Can I Sue My Boss?

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Can I sue my boss?

Taking the decision to sue your employer is not something you will come to lightly, but sometimes it is necessary. It can be a complex situation to pursue legal action against your employer, and of course it can be costly and emotionally draining also, so you need to fully understand what your chances of success are and what the outcomes are likely to be in terms of compensation. This will help you weigh up the decision and whether you would like to proceed with the action.

On what grounds can I sue my employer?

Of course, you can’t just sue your employer whenever you are unhappy at work, so you need to understand when it is appropriate. There are five main reasons why an employee would take legal action against their employer:

  • Discrimination: this can take many forms, usually involving race, gender, sex, ethnicity, religion or disability. You may also find yourself being treated unfairly after making a complaint or achieving something that a colleague takes umbrage to. These are different forms of discrimination.
  • Harassment: sexual harassment in the workplace is quite common, but there may also be grounds to sue for physical or psychological harassment if it is related to race, gender, sex, ethnicity, religion or disability, i.e. forms of bullying, if your employer is either the direct source of it or has knowingly done nothing to deal with harassment of you from a co-worker or supervisor.
  • Unfair dismissal: If you are dismissed and the correct process was not followed, or the reason for dismissal was not one of the fair reasons or dismissal was an too harsh a sanction, then potentially there could be grounds for legal action, although this is sometimes difficult to prove. This could be a form of discrimination or a form of retaliation from your employer.
  • Constructive unfair dismissal: If your employers conduct is so bad that you cannot work there anymore than you may be entitled to sue. It is a very hard claim to make, as the conduct needs to be bad enough to constitute a breach of your employment contract.
  • Workplace injury: this is a very common form of legal action and can happen in any work environment, not simply in dangerous jobs. Modern health and safety regulations mean it can be quite straightforward to follow a procedural trail and establish whether your employer has been negligent in you being injured or not.

Advice on suing your employer

There are five main stages to follow in terms of actions and advice you should consider on your way to deciding whether legal action against your employer is the right way to go.

1.Legal advice: you should establish the strength of your case through a qualified and trusted solicitor before you say anything to your employer. This should be achievable through a free consultation and a basic examining of facts and evidence.

2.Talk to your employer: it is likely that your employer will not want you to pursue legal action, so you should always attempt to resolve the matter amicably. Legal action can attract public attention, unnecessary costs, wasted resources and can also fracture remaining working relationships, so an employer may wish to reach an amicable compromise. Therefore, once you have talked to a solicitor you should attempt to set up a meeting with your employer.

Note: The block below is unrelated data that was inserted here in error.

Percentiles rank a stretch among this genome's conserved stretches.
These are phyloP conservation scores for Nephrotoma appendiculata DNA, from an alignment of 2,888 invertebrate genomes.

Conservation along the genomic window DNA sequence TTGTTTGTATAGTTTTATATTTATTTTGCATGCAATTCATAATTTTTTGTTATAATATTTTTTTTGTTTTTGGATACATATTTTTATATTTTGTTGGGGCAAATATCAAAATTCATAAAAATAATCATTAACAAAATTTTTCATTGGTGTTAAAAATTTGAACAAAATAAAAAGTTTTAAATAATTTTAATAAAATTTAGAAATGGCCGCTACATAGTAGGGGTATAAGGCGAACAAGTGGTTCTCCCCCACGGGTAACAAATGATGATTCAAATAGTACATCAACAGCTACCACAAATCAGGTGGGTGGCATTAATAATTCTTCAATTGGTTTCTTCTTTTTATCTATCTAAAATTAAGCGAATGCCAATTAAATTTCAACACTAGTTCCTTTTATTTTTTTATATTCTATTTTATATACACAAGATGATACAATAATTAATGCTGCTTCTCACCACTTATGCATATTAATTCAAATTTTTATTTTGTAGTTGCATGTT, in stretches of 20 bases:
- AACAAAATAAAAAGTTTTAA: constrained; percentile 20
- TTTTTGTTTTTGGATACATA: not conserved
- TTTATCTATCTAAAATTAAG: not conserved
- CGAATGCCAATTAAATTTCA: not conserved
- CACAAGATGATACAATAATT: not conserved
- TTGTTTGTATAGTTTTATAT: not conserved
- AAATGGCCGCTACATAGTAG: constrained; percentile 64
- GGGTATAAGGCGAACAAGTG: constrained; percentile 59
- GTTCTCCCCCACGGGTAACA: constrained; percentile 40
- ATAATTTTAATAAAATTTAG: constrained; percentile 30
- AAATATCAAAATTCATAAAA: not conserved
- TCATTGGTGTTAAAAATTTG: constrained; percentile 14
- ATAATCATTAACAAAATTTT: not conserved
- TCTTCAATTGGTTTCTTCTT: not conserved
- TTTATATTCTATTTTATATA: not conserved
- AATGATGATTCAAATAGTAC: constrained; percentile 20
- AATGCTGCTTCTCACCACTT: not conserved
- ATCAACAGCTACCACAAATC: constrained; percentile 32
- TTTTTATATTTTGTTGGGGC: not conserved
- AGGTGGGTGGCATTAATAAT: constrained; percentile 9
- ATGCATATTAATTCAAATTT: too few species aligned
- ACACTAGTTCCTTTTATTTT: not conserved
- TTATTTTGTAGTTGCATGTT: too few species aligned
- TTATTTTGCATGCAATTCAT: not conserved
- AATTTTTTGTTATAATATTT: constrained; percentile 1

3.Document evidence: as soon as you start to think about suing your employer you should start to collect evidence. This will be needed by your solicitor from the outset and is a big factor in whether or not you should proceed. Evidence can be in the form of emails, photos or messages. You should also take notes on the timeline of the incident and keep this detailed and up-to-date throughout the process.

4.Talk to other employees: every organisation is different so only you can judge who you can trust and who you should talk with, but it is possible that other employees have had similar experiences to yours, and which can therefore help to support your case. They may also have been witness to events which can support your case.

5.Go ahead? Once the above factors have been considered, you should have enough information with which to make a firm decision on whether to pursue legal action or not.

Successfully suing an employer

There have been cases of an employee successfully suing their employer, with one of the most recent being Charlotte Loubser, a hairdressers’ receptionist. Charlotte fell sick in the early stages of her second pregnancy, after having experienced a similar illness during her first pregnancy. Charlotte was signed off work by her Doctor, but she wanted to return to work after successfully passing her 12th week of pregnancy. However, before returning to work she was dismissed by the salon.

Charlotte successfully sued her employer for £2,000 in lost wages and £15,000 in compensation. Cases such as this highlight why people should not be overawed or put under pressure, and should pursue legal action if there are sufficient grounds to justify it. An employer has contractual commitments to you as an employee, and when those are broken, it is your right to pursue action to seek a suitable compensatory reward.

For more information, please contact our employment team on 0113 284 5000 or contact us here.

   

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